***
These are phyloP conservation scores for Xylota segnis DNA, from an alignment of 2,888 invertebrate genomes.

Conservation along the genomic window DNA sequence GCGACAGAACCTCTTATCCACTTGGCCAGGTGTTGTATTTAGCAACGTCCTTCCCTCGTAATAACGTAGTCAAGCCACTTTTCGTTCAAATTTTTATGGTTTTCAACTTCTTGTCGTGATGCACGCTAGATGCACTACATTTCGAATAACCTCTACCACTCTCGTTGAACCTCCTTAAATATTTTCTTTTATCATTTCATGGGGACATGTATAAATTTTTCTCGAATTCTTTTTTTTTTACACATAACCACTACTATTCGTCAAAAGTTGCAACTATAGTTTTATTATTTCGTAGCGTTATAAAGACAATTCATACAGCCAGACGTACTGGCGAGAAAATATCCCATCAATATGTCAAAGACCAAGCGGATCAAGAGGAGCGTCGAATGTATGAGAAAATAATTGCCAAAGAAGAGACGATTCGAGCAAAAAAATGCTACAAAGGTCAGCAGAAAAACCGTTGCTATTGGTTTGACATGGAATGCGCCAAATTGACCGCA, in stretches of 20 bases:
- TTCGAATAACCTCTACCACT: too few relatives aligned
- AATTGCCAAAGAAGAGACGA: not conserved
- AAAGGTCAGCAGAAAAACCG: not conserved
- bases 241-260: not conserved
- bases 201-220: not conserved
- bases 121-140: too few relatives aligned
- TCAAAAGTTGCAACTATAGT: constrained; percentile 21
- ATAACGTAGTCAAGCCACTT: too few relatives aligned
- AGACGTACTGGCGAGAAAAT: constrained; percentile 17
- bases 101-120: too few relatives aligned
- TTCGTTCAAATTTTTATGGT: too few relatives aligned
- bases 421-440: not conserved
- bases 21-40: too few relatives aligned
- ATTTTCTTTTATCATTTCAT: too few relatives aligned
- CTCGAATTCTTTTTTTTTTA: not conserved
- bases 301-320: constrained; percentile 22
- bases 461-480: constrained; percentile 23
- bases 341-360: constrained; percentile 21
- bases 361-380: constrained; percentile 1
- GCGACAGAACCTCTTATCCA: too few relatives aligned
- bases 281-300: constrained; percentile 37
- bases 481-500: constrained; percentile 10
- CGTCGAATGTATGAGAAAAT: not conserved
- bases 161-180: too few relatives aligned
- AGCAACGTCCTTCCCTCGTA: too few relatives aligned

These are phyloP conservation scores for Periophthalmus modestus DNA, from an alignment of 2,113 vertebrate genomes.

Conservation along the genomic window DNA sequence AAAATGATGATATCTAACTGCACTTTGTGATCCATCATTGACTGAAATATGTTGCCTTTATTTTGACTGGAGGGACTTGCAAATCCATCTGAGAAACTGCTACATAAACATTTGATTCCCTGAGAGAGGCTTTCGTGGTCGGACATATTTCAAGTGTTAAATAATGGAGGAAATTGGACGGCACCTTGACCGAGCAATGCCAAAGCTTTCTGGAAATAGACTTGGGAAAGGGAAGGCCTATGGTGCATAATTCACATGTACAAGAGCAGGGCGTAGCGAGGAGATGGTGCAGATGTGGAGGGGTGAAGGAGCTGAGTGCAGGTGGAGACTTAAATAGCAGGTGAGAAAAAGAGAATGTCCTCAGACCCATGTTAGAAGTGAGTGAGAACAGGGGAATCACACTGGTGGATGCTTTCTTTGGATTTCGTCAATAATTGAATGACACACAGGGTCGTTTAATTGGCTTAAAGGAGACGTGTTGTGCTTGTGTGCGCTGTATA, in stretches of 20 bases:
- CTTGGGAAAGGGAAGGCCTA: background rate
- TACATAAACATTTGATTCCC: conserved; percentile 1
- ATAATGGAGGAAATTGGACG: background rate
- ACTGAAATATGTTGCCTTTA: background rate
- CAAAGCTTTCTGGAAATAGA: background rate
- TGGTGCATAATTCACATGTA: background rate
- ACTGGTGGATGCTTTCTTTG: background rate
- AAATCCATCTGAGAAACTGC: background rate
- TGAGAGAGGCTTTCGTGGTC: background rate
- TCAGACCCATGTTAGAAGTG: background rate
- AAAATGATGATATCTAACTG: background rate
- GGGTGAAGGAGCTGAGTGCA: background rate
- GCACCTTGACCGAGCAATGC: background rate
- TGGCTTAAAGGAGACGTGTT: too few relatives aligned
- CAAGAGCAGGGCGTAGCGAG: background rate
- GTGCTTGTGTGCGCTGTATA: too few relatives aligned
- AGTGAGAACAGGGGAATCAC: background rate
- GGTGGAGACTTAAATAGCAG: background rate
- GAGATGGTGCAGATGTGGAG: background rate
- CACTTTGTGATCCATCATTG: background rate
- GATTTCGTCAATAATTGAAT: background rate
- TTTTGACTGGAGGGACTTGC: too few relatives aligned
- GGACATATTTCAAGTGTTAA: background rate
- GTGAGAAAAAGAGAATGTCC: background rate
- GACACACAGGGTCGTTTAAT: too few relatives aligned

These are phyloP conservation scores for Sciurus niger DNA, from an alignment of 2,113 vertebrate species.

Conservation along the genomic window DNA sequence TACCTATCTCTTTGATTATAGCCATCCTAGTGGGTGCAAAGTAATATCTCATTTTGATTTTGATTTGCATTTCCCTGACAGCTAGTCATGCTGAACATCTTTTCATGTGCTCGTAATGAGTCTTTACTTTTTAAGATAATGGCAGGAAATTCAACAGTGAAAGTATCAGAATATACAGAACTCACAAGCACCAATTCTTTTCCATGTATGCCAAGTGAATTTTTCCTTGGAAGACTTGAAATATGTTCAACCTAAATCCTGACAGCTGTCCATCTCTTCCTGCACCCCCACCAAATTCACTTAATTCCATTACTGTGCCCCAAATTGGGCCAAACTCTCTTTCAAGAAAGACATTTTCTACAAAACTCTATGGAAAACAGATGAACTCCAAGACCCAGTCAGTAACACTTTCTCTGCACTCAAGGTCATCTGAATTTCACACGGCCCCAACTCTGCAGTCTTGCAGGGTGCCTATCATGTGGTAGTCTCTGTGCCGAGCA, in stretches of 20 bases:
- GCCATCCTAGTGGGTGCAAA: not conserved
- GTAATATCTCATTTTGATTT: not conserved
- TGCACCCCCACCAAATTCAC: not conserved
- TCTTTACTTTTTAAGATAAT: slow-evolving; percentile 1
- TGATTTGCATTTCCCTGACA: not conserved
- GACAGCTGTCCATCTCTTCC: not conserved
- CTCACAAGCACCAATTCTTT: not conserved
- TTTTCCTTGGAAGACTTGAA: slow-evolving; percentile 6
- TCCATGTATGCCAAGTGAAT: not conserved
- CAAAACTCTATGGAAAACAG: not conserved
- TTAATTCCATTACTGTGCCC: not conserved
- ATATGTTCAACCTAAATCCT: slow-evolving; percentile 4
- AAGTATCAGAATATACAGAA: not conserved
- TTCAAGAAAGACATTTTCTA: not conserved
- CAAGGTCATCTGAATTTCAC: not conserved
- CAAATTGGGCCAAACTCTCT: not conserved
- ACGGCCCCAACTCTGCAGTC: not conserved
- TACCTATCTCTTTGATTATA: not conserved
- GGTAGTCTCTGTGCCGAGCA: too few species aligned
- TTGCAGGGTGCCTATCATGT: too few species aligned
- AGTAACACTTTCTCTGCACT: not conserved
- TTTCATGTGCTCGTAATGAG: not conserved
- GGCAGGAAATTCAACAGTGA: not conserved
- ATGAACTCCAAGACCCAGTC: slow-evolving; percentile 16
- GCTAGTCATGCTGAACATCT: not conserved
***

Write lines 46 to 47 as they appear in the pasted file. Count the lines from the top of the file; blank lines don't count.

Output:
- AGTGAGAACAGGGGAATCAC: background rate
- GGTGGAGACTTAAATAGCAG: background rate